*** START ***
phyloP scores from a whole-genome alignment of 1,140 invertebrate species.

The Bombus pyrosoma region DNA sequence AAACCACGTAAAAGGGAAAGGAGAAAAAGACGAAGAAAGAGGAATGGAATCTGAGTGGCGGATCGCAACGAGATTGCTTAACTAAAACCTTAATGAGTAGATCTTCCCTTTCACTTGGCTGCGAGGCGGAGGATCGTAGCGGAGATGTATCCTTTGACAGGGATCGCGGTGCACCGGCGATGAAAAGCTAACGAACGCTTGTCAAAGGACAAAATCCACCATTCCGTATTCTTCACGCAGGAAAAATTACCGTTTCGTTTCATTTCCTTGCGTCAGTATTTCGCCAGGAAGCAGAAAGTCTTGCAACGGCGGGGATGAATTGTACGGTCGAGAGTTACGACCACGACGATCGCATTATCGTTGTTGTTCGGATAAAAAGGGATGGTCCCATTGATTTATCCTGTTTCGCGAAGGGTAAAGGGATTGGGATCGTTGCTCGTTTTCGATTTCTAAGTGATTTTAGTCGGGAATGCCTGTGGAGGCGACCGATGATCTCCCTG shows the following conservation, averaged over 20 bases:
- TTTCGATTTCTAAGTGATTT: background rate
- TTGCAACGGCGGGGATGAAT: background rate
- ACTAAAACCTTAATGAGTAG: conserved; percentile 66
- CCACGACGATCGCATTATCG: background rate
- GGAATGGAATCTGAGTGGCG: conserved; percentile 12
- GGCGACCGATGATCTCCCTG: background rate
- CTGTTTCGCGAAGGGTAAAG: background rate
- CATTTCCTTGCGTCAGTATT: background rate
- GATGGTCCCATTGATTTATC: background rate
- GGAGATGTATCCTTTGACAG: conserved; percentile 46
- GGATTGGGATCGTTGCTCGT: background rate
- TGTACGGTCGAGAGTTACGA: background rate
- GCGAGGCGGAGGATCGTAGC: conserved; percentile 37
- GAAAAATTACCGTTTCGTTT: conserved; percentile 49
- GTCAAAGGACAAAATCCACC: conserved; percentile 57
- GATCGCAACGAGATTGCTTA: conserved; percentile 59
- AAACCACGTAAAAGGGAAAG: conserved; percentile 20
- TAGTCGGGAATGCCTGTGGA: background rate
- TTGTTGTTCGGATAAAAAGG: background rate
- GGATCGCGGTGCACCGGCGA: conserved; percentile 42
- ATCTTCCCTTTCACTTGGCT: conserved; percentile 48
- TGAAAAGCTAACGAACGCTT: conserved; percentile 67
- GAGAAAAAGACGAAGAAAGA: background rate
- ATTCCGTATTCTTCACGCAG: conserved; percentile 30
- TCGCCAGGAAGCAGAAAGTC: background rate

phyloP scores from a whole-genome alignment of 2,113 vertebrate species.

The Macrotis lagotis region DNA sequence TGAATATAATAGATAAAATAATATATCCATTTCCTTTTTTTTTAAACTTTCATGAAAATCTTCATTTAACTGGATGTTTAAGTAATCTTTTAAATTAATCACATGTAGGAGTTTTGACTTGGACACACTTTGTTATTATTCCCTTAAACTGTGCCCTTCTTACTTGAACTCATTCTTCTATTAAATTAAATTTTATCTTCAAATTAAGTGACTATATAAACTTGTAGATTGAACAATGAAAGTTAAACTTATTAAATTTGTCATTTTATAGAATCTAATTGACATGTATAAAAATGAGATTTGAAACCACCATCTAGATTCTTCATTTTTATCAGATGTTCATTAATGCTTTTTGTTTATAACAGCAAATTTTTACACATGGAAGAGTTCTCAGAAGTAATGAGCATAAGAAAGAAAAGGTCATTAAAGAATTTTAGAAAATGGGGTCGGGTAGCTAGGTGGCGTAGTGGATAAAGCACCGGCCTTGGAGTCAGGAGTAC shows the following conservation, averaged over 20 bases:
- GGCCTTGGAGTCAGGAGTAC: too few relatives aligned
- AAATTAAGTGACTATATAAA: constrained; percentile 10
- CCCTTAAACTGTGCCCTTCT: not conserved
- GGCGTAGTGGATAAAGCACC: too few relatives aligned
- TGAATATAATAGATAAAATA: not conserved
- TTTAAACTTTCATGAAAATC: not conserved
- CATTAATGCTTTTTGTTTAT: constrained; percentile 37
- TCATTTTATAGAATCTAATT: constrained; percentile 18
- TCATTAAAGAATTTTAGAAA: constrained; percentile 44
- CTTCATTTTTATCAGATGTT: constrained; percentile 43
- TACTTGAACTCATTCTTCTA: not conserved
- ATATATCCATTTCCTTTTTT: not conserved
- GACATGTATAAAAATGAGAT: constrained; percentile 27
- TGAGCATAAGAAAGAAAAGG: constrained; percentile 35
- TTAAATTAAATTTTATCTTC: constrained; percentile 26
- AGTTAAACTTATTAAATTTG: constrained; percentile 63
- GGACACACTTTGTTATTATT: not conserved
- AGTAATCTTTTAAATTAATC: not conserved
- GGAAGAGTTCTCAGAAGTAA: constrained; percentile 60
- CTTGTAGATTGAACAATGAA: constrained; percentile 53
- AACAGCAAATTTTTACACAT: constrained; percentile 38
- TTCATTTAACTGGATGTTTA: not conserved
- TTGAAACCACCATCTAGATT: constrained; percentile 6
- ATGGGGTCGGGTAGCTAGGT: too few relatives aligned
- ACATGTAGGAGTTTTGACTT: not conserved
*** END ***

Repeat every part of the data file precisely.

phyloP scores from a whole-genome alignment of 1,140 invertebrate species.

The Bombus pyrosoma region DNA sequence AAACCACGTAAAAGGGAAAGGAGAAAAAGACGAAGAAAGAGGAATGGAATCTGAGTGGCGGATCGCAACGAGATTGCTTAACTAAAACCTTAATGAGTAGATCTTCCCTTTCACTTGGCTGCGAGGCGGAGGATCGTAGCGGAGATGTATCCTTTGACAGGGATCGCGGTGCACCGGCGATGAAAAGCTAACGAACGCTTGTCAAAGGACAAAATCCACCATTCCGTATTCTTCACGCAGGAAAAATTACCGTTTCGTTTCATTTCCTTGCGTCAGTATTTCGCCAGGAAGCAGAAAGTCTTGCAACGGCGGGGATGAATTGTACGGTCGAGAGTTACGACCACGACGATCGCATTATCGTTGTTGTTCGGATAAAAAGGGATGGTCCCATTGATTTATCCTGTTTCGCGAAGGGTAAAGGGATTGGGATCGTTGCTCGTTTTCGATTTCTAAGTGATTTTAGTCGGGAATGCCTGTGGAGGCGACCGATGATCTCCCTG shows the following conservation, averaged over 20 bases:
- TTTCGATTTCTAAGTGATTT: background rate
- TTGCAACGGCGGGGATGAAT: background rate
- ACTAAAACCTTAATGAGTAG: conserved; percentile 66
- CCACGACGATCGCATTATCG: background rate
- GGAATGGAATCTGAGTGGCG: conserved; percentile 12
- GGCGACCGATGATCTCCCTG: background rate
- CTGTTTCGCGAAGGGTAAAG: background rate
- CATTTCCTTGCGTCAGTATT: background rate
- GATGGTCCCATTGATTTATC: background rate
- GGAGATGTATCCTTTGACAG: conserved; percentile 46
- GGATTGGGATCGTTGCTCGT: background rate
- TGTACGGTCGAGAGTTACGA: background rate
- GCGAGGCGGAGGATCGTAGC: conserved; percentile 37
- GAAAAATTACCGTTTCGTTT: conserved; percentile 49
- GTCAAAGGACAAAATCCACC: conserved; percentile 57
- GATCGCAACGAGATTGCTTA: conserved; percentile 59
- AAACCACGTAAAAGGGAAAG: conserved; percentile 20
- TAGTCGGGAATGCCTGTGGA: background rate
- TTGTTGTTCGGATAAAAAGG: background rate
- GGATCGCGGTGCACCGGCGA: conserved; percentile 42
- ATCTTCCCTTTCACTTGGCT: conserved; percentile 48
- TGAAAAGCTAACGAACGCTT: conserved; percentile 67
- GAGAAAAAGACGAAGAAAGA: background rate
- ATTCCGTATTCTTCACGCAG: conserved; percentile 30
- TCGCCAGGAAGCAGAAAGTC: background rate

phyloP scores from a whole-genome alignment of 2,113 vertebrate species.

The Macrotis lagotis region DNA sequence TGAATATAATAGATAAAATAATATATCCATTTCCTTTTTTTTTAAACTTTCATGAAAATCTTCATTTAACTGGATGTTTAAGTAATCTTTTAAATTAATCACATGTAGGAGTTTTGACTTGGACACACTTTGTTATTATTCCCTTAAACTGTGCCCTTCTTACTTGAACTCATTCTTCTATTAAATTAAATTTTATCTTCAAATTAAGTGACTATATAAACTTGTAGATTGAACAATGAAAGTTAAACTTATTAAATTTGTCATTTTATAGAATCTAATTGACATGTATAAAAATGAGATTTGAAACCACCATCTAGATTCTTCATTTTTATCAGATGTTCATTAATGCTTTTTGTTTATAACAGCAAATTTTTACACATGGAAGAGTTCTCAGAAGTAATGAGCATAAGAAAGAAAAGGTCATTAAAGAATTTTAGAAAATGGGGTCGGGTAGCTAGGTGGCGTAGTGGATAAAGCACCGGCCTTGGAGTCAGGAGTAC shows the following conservation, averaged over 20 bases:
- GGCCTTGGAGTCAGGAGTAC: too few relatives aligned
- AAATTAAGTGACTATATAAA: constrained; percentile 10
- CCCTTAAACTGTGCCCTTCT: not conserved
- GGCGTAGTGGATAAAGCACC: too few relatives aligned
- TGAATATAATAGATAAAATA: not conserved
- TTTAAACTTTCATGAAAATC: not conserved
- CATTAATGCTTTTTGTTTAT: constrained; percentile 37
- TCATTTTATAGAATCTAATT: constrained; percentile 18
- TCATTAAAGAATTTTAGAAA: constrained; percentile 44
- CTTCATTTTTATCAGATGTT: constrained; percentile 43
- TACTTGAACTCATTCTTCTA: not conserved
- ATATATCCATTTCCTTTTTT: not conserved
- GACATGTATAAAAATGAGAT: constrained; percentile 27
- TGAGCATAAGAAAGAAAAGG: constrained; percentile 35
- TTAAATTAAATTTTATCTTC: constrained; percentile 26
- AGTTAAACTTATTAAATTTG: constrained; percentile 63
- GGACACACTTTGTTATTATT: not conserved
- AGTAATCTTTTAAATTAATC: not conserved
- GGAAGAGTTCTCAGAAGTAA: constrained; percentile 60
- CTTGTAGATTGAACAATGAA: constrained; percentile 53
- AACAGCAAATTTTTACACAT: constrained; percentile 38
- TTCATTTAACTGGATGTTTA: not conserved
- TTGAAACCACCATCTAGATT: constrained; percentile 6
- ATGGGGTCGGGTAGCTAGGT: too few relatives aligned
- ACATGTAGGAGTTTTGACTT: not conserved